CLACS sponsors and hosts a variety of academic conferences, lectures, and symposia throughout the year to foster dialogue between faculty and practitioners and to help to promote research in a variety of disciplinary and professional fields related to Latin America and the Caribbean. Our ongoing events include the Latin American Research Forum and the annual Graduate Student Conference. Please sign up for our e-newsletter Novedades for more related events on the IU campus or surrounding community.
February 15th-16th, 2017
The Center for Latin American and Caribbean Studies and the Creole Institute are pleased to welcome at IU Dany Laferrière, one of Haiti's and Canada's most celebrated and original writers today. Laferrière broke onto the literary scene with his novel, How to Make Love to a Negro without Getting Tired (1985). He has more than twenty novels to his name, many of them translated into English. Laferrière's stories, while situated in Haiti or Quebec, more broadly tell stories of America with its social, racial and sexual hierarchies, as seen from the perspective of an immigrant who observes the world around him with fresh eyes and gentle humor. Like no one else, Laferrière shows us how much Haitian culture participates in the literary and film worlds of Latin America, Canada, and the United States. A man of the book whose literary heroes range from Hemingway, Borges, Bukowski, Baldwin, Roumain, García Marquez, Vargas Llosa, Salinger, and Virginia Woolf, to Montaigne, Homer, and Aristotle, Laferrière has also had a lifelong passion for film and collaborated in and directed a number of them. On the occasion of his visit, the IU Cinema will feature three movies co-written by Laferrière. It will also host a Jorgensen lecture (with simultaneous translation), where Laferrière will discuss with Thomas Spear (CUNY), the relationship between film and literature, and the stages of his "American" journey as an immigrant. Indeed, Laferrière escapes being labeled a "francophone" author, preferring to align himself as an "American" author writing in French. Laferrière's election to the Académie Française in Paris, as the first Haitian writer, the first Quebecois writer, and after the Senegalese Léopold Sédar Senghor only the second black writer at this storied institution, has made his position as a New World writer only more prominent.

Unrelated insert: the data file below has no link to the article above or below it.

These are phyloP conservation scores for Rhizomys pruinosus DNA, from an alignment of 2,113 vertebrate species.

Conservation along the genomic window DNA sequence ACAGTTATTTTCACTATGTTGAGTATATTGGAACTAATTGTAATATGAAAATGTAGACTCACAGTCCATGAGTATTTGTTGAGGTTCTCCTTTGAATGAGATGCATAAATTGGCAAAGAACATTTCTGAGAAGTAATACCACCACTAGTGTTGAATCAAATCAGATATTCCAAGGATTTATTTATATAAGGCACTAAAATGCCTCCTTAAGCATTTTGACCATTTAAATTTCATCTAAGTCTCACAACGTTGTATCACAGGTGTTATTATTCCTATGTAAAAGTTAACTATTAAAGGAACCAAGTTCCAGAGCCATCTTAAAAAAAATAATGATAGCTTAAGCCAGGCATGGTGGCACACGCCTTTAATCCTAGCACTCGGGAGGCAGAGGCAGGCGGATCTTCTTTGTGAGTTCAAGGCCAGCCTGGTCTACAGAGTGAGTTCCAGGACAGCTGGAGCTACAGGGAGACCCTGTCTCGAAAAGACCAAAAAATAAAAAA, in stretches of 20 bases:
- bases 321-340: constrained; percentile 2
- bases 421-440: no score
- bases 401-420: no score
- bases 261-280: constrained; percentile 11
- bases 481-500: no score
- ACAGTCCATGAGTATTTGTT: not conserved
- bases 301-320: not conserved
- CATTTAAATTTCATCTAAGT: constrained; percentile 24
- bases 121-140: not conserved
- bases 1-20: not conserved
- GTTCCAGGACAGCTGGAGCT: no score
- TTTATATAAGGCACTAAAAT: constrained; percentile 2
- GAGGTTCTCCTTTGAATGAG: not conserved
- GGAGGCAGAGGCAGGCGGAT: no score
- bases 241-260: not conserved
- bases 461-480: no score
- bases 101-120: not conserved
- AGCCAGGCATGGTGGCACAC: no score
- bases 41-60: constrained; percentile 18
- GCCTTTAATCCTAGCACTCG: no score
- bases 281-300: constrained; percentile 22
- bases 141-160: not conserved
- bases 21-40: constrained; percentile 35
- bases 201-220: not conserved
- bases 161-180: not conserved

- IU Cinema Dany Laferrière Series. Laferrière, a collaborator in these three films centered on his work, tells stories of America as a region where the scars of colonialism are evident still in the social and racial hierarchies born out of the growing global economy. The films address issues such as prostitution, sex tourism, and the lasting effects of the Duvalier dictatorship on Haitian society. Film titles include Vers Le Sud (Heading South) (2005) on February 6th, Le goût des jeunes fi lles (On the Verge of a Fever) (2004) on February 12th, and La dérive douce d'un enfant de Petit-Goâve (2009) on February 16th. For more information, please visit the IU Cinema event page.
Lecture by Dany Laferriè:"Un acadeèmicien pas comme les autres:L'Acadèmie française et son rôle au sein de la francophonie." (In French).
February 15th, 4pm.
Location: University Club, Indiana Memorial Union
Dany Laferrière in conversation with Thomas Spear, Professor of French at City University of New York (in French, with simultaneous translation into English).
February 16th, 3pm.
Location: IU Cinema.
February 16th, 12-1pm
Punk, Pop, and Revolution in Wartime Peru
Location: Global & International Studies Building, GA 3067
Dr. Shane Greene, Associate Professor in the Department of Anthropology and CLACS Affiliate, will present at the first instillation of the Spring 2017 Global Studies Positioning Series. This talk is a brief, and briefly interactive, introduction to the politics of punk rock and pop art in the context of Peru's 1980s war with the Shining Path. It will highlight a Situationist method that was used to engage punk and pop artists in a critical dialogue about art, violence, militancy, and anarchism in a context that was heavily over-determined by the Shining Path's Maoist party proposal and the tactics of state terror adopted by the Peruvian state. Light refreshments will be provided. For more information please visit here.